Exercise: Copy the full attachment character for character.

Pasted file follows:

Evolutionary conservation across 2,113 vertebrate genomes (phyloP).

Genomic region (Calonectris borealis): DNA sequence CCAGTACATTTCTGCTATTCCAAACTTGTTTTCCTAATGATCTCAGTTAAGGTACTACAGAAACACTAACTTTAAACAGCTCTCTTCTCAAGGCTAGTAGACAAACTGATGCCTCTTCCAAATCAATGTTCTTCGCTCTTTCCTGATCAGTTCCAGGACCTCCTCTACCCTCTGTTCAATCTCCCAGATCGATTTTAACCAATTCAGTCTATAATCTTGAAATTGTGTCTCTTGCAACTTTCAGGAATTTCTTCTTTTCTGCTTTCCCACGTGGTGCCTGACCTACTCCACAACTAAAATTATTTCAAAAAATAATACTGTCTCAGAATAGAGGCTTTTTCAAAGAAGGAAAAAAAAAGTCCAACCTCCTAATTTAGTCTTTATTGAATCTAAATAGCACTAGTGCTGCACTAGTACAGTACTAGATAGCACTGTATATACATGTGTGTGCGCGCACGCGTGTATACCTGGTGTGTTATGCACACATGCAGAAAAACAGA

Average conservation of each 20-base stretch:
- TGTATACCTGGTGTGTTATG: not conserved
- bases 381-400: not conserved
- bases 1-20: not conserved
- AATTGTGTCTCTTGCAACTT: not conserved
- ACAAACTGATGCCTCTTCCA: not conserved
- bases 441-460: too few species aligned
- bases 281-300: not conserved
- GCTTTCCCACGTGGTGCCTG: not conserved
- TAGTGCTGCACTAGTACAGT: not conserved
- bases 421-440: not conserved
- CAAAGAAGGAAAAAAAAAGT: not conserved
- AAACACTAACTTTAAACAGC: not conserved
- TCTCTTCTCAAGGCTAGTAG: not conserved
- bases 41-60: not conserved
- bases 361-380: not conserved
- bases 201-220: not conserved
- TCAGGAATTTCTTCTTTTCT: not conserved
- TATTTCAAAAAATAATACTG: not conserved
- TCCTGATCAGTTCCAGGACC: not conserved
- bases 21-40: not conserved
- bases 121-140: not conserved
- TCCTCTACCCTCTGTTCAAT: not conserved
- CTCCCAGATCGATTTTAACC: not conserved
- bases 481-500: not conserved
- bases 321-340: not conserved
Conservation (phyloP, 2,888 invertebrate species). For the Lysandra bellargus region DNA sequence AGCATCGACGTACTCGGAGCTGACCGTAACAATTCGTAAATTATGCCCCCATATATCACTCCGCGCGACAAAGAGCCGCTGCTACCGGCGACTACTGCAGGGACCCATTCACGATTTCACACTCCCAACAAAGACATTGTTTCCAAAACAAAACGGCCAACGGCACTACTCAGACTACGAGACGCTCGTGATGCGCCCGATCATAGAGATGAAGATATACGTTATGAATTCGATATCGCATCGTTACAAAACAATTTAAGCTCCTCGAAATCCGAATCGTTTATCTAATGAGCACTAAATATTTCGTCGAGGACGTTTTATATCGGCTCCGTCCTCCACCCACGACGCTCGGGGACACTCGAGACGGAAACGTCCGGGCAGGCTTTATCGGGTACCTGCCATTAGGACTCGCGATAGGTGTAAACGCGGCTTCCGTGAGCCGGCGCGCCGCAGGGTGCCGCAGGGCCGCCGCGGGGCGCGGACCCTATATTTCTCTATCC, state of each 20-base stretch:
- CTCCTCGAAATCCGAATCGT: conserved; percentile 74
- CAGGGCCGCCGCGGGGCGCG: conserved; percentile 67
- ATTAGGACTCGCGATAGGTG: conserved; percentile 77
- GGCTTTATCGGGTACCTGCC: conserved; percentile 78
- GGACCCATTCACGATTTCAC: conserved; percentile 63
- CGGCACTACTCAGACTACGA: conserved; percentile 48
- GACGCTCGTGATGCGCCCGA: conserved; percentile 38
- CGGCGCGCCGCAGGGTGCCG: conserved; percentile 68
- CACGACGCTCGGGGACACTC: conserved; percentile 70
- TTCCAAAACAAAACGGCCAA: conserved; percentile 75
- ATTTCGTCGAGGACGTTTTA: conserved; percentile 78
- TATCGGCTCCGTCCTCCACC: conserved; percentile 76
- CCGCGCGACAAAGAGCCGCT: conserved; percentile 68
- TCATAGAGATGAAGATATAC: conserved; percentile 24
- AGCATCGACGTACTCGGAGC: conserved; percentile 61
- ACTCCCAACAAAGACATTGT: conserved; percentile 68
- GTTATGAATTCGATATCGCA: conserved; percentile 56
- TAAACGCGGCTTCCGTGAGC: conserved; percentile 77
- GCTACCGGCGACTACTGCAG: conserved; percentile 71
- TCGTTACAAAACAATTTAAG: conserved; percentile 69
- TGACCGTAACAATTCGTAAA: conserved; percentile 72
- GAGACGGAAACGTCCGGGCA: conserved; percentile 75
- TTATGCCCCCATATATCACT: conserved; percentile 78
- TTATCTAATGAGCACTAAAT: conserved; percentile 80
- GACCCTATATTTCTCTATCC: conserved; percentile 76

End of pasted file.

Evolutionary conservation across 2,113 vertebrate genomes (phyloP).

Genomic region (Calonectris borealis): DNA sequence CCAGTACATTTCTGCTATTCCAAACTTGTTTTCCTAATGATCTCAGTTAAGGTACTACAGAAACACTAACTTTAAACAGCTCTCTTCTCAAGGCTAGTAGACAAACTGATGCCTCTTCCAAATCAATGTTCTTCGCTCTTTCCTGATCAGTTCCAGGACCTCCTCTACCCTCTGTTCAATCTCCCAGATCGATTTTAACCAATTCAGTCTATAATCTTGAAATTGTGTCTCTTGCAACTTTCAGGAATTTCTTCTTTTCTGCTTTCCCACGTGGTGCCTGACCTACTCCACAACTAAAATTATTTCAAAAAATAATACTGTCTCAGAATAGAGGCTTTTTCAAAGAAGGAAAAAAAAAGTCCAACCTCCTAATTTAGTCTTTATTGAATCTAAATAGCACTAGTGCTGCACTAGTACAGTACTAGATAGCACTGTATATACATGTGTGTGCGCGCACGCGTGTATACCTGGTGTGTTATGCACACATGCAGAAAAACAGA

Average conservation of each 20-base stretch:
- TGTATACCTGGTGTGTTATG: not conserved
- bases 381-400: not conserved
- bases 1-20: not conserved
- AATTGTGTCTCTTGCAACTT: not conserved
- ACAAACTGATGCCTCTTCCA: not conserved
- bases 441-460: too few species aligned
- bases 281-300: not conserved
- GCTTTCCCACGTGGTGCCTG: not conserved
- TAGTGCTGCACTAGTACAGT: not conserved
- bases 421-440: not conserved
- CAAAGAAGGAAAAAAAAAGT: not conserved
- AAACACTAACTTTAAACAGC: not conserved
- TCTCTTCTCAAGGCTAGTAG: not conserved
- bases 41-60: not conserved
- bases 361-380: not conserved
- bases 201-220: not conserved
- TCAGGAATTTCTTCTTTTCT: not conserved
- TATTTCAAAAAATAATACTG: not conserved
- TCCTGATCAGTTCCAGGACC: not conserved
- bases 21-40: not conserved
- bases 121-140: not conserved
- TCCTCTACCCTCTGTTCAAT: not conserved
- CTCCCAGATCGATTTTAACC: not conserved
- bases 481-500: not conserved
- bases 321-340: not conserved
Conservation (phyloP, 2,888 invertebrate species). For the Lysandra bellargus region DNA sequence AGCATCGACGTACTCGGAGCTGACCGTAACAATTCGTAAATTATGCCCCCATATATCACTCCGCGCGACAAAGAGCCGCTGCTACCGGCGACTACTGCAGGGACCCATTCACGATTTCACACTCCCAACAAAGACATTGTTTCCAAAACAAAACGGCCAACGGCACTACTCAGACTACGAGACGCTCGTGATGCGCCCGATCATAGAGATGAAGATATACGTTATGAATTCGATATCGCATCGTTACAAAACAATTTAAGCTCCTCGAAATCCGAATCGTTTATCTAATGAGCACTAAATATTTCGTCGAGGACGTTTTATATCGGCTCCGTCCTCCACCCACGACGCTCGGGGACACTCGAGACGGAAACGTCCGGGCAGGCTTTATCGGGTACCTGCCATTAGGACTCGCGATAGGTGTAAACGCGGCTTCCGTGAGCCGGCGCGCCGCAGGGTGCCGCAGGGCCGCCGCGGGGCGCGGACCCTATATTTCTCTATCC, state of each 20-base stretch:
- CTCCTCGAAATCCGAATCGT: conserved; percentile 74
- CAGGGCCGCCGCGGGGCGCG: conserved; percentile 67
- ATTAGGACTCGCGATAGGTG: conserved; percentile 77
- GGCTTTATCGGGTACCTGCC: conserved; percentile 78
- GGACCCATTCACGATTTCAC: conserved; percentile 63
- CGGCACTACTCAGACTACGA: conserved; percentile 48
- GACGCTCGTGATGCGCCCGA: conserved; percentile 38
- CGGCGCGCCGCAGGGTGCCG: conserved; percentile 68
- CACGACGCTCGGGGACACTC: conserved; percentile 70
- TTCCAAAACAAAACGGCCAA: conserved; percentile 75
- ATTTCGTCGAGGACGTTTTA: conserved; percentile 78
- TATCGGCTCCGTCCTCCACC: conserved; percentile 76
- CCGCGCGACAAAGAGCCGCT: conserved; percentile 68
- TCATAGAGATGAAGATATAC: conserved; percentile 24
- AGCATCGACGTACTCGGAGC: conserved; percentile 61
- ACTCCCAACAAAGACATTGT: conserved; percentile 68
- GTTATGAATTCGATATCGCA: conserved; percentile 56
- TAAACGCGGCTTCCGTGAGC: conserved; percentile 77
- GCTACCGGCGACTACTGCAG: conserved; percentile 71
- TCGTTACAAAACAATTTAAG: conserved; percentile 69
- TGACCGTAACAATTCGTAAA: conserved; percentile 72
- GAGACGGAAACGTCCGGGCA: conserved; percentile 75
- TTATGCCCCCATATATCACT: conserved; percentile 78
- TTATCTAATGAGCACTAAAT: conserved; percentile 80
- GACCCTATATTTCTCTATCC: conserved; percentile 76